Everybody leads with the bloodless military overthrow of Pakistan's democratically elected government. The majors all cite the same immediate background: While army commander Gen. Pervaiz Musharraf was out of the country (in Sri Lanka), the civilian prime minister, Nawaz Sharif, fired him. Thereafter army units quickly took to the streets and overran key government facilities. (USA Today and the New York Times front the same picture of troops going over the fence at the government TV station, mooning the world in the process.) Then Musharraf returned, and after placing Sharif and several other top officials under house arrest, announced that he was in charge.
The papers also agree on the main background factors: The army had been upset that this past summer Sharif, bowing to U.S. pressure, had called for the withdrawal of Pakistani-supported guerrillas from Kashmir, where they had been in a shooting war with Indian forces. The Washington Post has the most fine-grained causal list, adding as factors Sharif's failure to authorize a military response to India's July shoot-down of a Pakistani navy training flight, his promise to consider signing the comprehensive test ban treaty, and his plans to divert money from the military to housing for the poor. The Post also mentions the army's distaste for Sharif's attempts to cut ties to Afghanistan's Taliban militia. Only the Los Angeles Times includes anything negative about Sharif, noting that he has jailed dissidents.
The papers report that India went on high alert upon hearing of the coup. Both the WP and LAT report that the Clinton administration had warned in recent weeks against any extra-constitutional ouster of the government. But the LAT says that there is no immediate concern in the U.S. government regarding Pakistan's nuclear weapons, because, explains USAT, they have been presumed to be in the military's hands all along. The NYT says that if the U.S. government confirms the coup, it will no longer conduct business as usual with Pakistan. The LAT adds: If that happens, U.S. law requires cutting foreign assistance. (It would have been nice if the paper had said what law. How long has it been in existence?) The LAT, in case you had doubts, passes along word that Gen. Musharraf "has a reputation as a tough, no-nonsense soldier." Just once Today's Papers wants to read about a soft, all-laughs soldier!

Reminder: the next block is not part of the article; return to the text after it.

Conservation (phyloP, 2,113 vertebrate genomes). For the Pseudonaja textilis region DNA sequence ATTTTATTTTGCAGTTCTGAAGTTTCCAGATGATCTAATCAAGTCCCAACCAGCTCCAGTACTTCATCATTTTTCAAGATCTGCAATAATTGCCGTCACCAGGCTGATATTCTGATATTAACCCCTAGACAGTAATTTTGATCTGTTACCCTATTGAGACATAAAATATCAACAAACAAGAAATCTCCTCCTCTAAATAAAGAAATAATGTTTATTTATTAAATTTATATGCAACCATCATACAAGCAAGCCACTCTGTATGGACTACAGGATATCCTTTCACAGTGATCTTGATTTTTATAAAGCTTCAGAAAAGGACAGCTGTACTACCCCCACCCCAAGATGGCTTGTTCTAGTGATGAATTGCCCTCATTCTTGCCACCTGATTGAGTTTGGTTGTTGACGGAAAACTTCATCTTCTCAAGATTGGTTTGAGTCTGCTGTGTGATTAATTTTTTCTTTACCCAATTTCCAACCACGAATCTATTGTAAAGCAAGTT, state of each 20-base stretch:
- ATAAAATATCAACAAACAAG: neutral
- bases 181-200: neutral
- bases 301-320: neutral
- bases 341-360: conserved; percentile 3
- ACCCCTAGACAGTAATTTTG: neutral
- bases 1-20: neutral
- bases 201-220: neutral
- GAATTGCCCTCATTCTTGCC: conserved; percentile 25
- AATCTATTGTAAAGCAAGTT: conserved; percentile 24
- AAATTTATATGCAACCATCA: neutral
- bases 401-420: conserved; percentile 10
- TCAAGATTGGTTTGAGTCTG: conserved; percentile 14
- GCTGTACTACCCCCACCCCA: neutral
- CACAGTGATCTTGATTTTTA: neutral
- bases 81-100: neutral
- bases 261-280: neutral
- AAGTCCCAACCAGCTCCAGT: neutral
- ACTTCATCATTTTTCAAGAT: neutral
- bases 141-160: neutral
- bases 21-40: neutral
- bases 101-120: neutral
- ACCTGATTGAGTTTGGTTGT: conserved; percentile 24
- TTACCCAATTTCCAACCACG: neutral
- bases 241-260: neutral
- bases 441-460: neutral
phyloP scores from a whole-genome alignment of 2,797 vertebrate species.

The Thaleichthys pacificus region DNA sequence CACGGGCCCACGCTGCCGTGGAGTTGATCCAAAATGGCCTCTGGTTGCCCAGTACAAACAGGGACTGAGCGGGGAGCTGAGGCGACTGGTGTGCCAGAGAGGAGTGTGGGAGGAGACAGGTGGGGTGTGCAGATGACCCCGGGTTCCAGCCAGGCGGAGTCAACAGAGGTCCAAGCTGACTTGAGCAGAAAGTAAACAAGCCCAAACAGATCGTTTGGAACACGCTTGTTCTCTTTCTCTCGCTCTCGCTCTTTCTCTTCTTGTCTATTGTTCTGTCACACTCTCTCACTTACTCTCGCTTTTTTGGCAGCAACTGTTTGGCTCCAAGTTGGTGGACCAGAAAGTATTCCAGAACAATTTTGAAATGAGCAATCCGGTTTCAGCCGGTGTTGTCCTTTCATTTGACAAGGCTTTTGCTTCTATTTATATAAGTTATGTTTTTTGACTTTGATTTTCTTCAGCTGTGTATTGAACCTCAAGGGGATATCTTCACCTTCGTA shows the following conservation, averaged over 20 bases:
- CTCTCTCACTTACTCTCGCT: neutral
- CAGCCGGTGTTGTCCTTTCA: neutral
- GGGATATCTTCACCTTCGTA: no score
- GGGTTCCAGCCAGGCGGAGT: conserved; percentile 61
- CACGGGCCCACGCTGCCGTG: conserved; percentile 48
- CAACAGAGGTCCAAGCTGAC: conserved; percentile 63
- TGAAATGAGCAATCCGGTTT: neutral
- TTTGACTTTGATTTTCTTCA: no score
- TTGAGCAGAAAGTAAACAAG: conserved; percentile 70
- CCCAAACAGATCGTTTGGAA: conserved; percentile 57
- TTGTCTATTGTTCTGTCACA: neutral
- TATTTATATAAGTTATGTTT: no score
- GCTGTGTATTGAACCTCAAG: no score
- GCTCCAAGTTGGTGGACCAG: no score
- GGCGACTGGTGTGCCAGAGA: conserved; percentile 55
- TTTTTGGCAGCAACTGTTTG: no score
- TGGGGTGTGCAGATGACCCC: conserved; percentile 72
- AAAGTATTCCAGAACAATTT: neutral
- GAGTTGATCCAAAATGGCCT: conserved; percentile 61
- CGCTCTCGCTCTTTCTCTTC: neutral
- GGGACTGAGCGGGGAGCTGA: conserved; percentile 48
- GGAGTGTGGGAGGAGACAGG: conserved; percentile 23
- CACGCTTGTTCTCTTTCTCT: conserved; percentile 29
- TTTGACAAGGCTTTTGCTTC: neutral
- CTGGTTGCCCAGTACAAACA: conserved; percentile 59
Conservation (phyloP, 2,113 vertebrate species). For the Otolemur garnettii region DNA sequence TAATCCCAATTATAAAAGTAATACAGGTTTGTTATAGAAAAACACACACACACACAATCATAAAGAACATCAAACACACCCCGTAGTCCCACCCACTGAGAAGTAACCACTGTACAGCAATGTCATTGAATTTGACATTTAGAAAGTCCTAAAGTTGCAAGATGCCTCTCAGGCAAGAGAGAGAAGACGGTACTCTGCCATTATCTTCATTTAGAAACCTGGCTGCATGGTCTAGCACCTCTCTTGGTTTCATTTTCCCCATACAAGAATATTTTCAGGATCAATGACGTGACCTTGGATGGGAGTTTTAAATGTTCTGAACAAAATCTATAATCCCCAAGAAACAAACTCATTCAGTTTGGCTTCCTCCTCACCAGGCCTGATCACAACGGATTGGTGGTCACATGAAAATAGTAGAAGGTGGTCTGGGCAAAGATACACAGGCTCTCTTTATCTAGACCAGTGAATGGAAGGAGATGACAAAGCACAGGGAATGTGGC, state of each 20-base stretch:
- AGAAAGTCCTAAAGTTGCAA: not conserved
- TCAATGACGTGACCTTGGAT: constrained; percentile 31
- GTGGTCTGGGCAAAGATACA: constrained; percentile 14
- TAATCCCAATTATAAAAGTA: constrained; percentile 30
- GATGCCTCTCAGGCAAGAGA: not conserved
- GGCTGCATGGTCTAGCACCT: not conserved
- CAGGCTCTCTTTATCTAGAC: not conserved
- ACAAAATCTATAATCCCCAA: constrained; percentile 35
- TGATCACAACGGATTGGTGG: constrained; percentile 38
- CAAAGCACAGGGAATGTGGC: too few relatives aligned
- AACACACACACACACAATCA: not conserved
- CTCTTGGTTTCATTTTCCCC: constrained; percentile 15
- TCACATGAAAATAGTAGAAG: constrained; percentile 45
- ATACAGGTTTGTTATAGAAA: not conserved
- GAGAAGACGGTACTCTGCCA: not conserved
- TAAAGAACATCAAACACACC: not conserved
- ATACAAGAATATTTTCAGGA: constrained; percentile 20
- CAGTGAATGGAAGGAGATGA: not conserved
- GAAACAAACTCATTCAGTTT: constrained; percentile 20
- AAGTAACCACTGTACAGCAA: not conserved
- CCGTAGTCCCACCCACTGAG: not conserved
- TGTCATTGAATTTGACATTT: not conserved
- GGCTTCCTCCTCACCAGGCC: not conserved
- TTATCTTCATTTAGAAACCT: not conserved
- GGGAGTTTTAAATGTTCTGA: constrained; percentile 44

Perhaps it comes as no surprise what the sports-addled press views as the day's other big story: the death, at age 63, from an apparent heart attack, of Wilt Chamberlain. Every paper fronts this, with USAT and the LAT putting it top-front. USAT's piece puts Chamberlain's claim to have slept with 20,000 women in the seventh paragraph of its eight-paragraph story. The WP puts it in the fifth paragraph out of 25; the LAT in the fifth paragraph of 59. The NYT front-page effort never mentions the alleged feat. The LAT runs a story inside by one-time biographer David Shaw that provides a bit of evidence for the claim: Shaw writes of a time that he was out at a restaurant with Chamberlain and Chamberlain's date when the player excused himself to get the phone number of a woman at another table. And another time, Shaw says, Chamberlain ushered him out of his hotel room in order to entertain three women simultaneously. (Shaw doesn't say if he put these stories in his book.)
Both the NYT and WP report inside that the U.N. civilian worker killed in Kosovo two days ago was probably assaulted by Albanians after he responded to a question they posed to him in Serbian with an answer in Serbian. Both papers also report that in Burundi yesterday, several civilian U.N. officials were murdered by Hutu rebels.
The Wall Street Journal front-page news box dutifully reports that yesterday the Dow dropped 231 points--a reduction in value of 2.2 percent--on, it says, inflation worries. What's particularly noteworthy, and a sign that the papers are maturing when it comes to market swings, is that, on a relatively slow news day, no other paper fronts the story.
The USAT front-page "Snapshot" gives an economic picture, based on Census Bureau stats, of the estimated 44 million Americans without health insurance. More than a quarter of whom, says the chart, earn more than $50,000.
The WP runs an AP report inside about the first documented actual Y2K glitch. It seems that the Maine state government has issued, according to a computer's instructions, titles for model year 2000 cars and trucks identifying the vehicles as "horseless carriages," a designation meant to be reserved for vintage vehicles produced before 1916. The state has spent, says the AP, millions in an effort to make its computers Y2K-compliant.